Palestinian eviction threat comes at a sensitive moment
A threat to evict about three dozen Palestinians this week from their East Jerusalem homes to allow Jewish landowners to build housing in an Arab-dominated neighborhood is posing the latest threat to fragile Mideast peace talks.
The ruling in the long-running dispute comes at a particularly sensitive time, as Israel faces mounting criticism for its decision to resume settlement construction in the West Bank after a 10-month moratorium.
U.S. Mideast envoy George Mitchell arrived in Israel on Tuesday in a diplomatic bid to keep Palestinians from quitting the talks in protest.
The new point of friction stems from an Israeli Supreme Court ruling Sunday over who owns a plot of land, and the run-down homes on it, in Jerusalem’s Sheik Jarrah neighborhood.
The court upheld an ownership claim by Israeli government agencies and a few private Jewish landowners who said they are reclaiming what was historically a Jewish neighborhood. They say Sephardic Jews settled there more than 100 years ago to be close to the ancient tomb of Shimon Hatzadik, a high priest.
Among the owners are the city of Jerusalem and American businessman Irving Moskowitz, who is also behind the controversial redevelopment of the nearby vacant Shepherd Hotel, which is being converted into a 20-unit apartment complex for Jewish residents.
Aryeh King, who represents Jewish landlords in Sheik Jarrah, told the Haaretz newspaper Tuesday that three Palestinian families are likely to be evicted by the end of the week. He said Jewish families would replace them until construction on new units can begin.
Palestinian officials warned that renewed evictions in East Jerusalem, where Palestinians hope to one day base their capital for a future state, would deliver a devastating blow to the peace process.
“The settlements, and now the evictions, are signals that Israel is not ready and not serious,” said Palestinian Authority spokesman Nabil abu Rudaineh. “They are trying to put an end to the process.”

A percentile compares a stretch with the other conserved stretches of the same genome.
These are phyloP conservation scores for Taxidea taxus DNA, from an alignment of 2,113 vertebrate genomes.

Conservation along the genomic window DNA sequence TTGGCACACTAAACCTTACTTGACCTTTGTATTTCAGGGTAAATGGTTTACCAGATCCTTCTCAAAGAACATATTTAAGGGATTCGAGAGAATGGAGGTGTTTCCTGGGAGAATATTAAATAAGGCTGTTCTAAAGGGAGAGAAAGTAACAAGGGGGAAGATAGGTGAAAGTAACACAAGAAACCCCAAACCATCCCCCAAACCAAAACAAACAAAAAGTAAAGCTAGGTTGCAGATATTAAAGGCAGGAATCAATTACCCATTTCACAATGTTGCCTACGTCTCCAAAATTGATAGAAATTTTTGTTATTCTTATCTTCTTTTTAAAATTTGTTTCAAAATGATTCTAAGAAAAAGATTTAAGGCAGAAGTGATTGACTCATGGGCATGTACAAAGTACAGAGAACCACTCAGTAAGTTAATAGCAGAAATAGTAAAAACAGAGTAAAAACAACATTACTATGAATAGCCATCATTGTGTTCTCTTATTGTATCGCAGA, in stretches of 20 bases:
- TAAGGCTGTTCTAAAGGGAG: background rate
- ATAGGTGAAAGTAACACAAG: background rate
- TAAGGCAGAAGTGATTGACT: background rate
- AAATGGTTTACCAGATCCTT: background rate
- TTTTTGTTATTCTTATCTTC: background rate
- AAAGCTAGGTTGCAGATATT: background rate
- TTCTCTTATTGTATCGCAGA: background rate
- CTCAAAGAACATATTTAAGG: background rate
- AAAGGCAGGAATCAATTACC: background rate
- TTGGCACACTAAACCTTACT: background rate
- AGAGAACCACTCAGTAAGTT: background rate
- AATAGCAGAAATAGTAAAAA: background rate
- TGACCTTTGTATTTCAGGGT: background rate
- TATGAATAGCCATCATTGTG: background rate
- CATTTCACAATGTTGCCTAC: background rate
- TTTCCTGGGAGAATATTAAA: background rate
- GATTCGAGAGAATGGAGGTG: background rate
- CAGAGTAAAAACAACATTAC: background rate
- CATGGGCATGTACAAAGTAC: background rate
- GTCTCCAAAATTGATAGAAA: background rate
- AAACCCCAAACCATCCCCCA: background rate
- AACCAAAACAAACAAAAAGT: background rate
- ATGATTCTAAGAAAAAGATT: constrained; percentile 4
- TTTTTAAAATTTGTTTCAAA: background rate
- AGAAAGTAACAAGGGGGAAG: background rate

Israeli government spokesman Mark Regev would not comment on whether Israeli Prime Minister Benjamin Netanyahu plans to intervene to block the evictions, but he said the court’s decision must be respected.
“Obviously we’re aware of the sensitivity of the issue, but ultimately the rule of law must prevail,” Regev said.
Asked about the possible evictions Tuesday, a U.S. State Department official said, “The U.S. will be reminding the parties that it’s important for them to take constructive action and avoid further actions that will make it more difficult for negotiations to progress.”
The court rejected a counterclaim by Palestinian landowner Suleiman Darwish Hijazi, who said his family owned the land based on Ottoman-era deeds.
The Sheik Jarrah community has seen similar disputes and evictions in recent years as Jewish residents have moved into the area. In one hotly contested case, Jews and Palestinians have been living under the same roof at one property since a court ruling that ordered the house to be effectively divided in half.
After 1948, Palestinian refugees arrived in Sheik Jarrah, then under Jordanian control, after fleeing their homes during Israel’s war for independence. They say they have nowhere else to turn because their old homes, now part of Israel, were confiscated by the Israeli government.
The legal tussle has ensnared about 25 families, who rent about 10 homes on the site. Some have lived there for decades, others arrived as recently as 2004.
“They just want to put Jews here instead of us,” said Sheik Jarrah resident Bashar Abu Aloul, 45, who has been told that he might be evicted this week. He said he has land deeds that prove he owns 75 acres in Tiberias, which his family fled in 1948. But attorneys advise him that he has no chance of reclaiming the property.
“If they’d give me my land back, I’d go there,” he said. “Now I guess I’ll live in a tent. The whole thing is political.”
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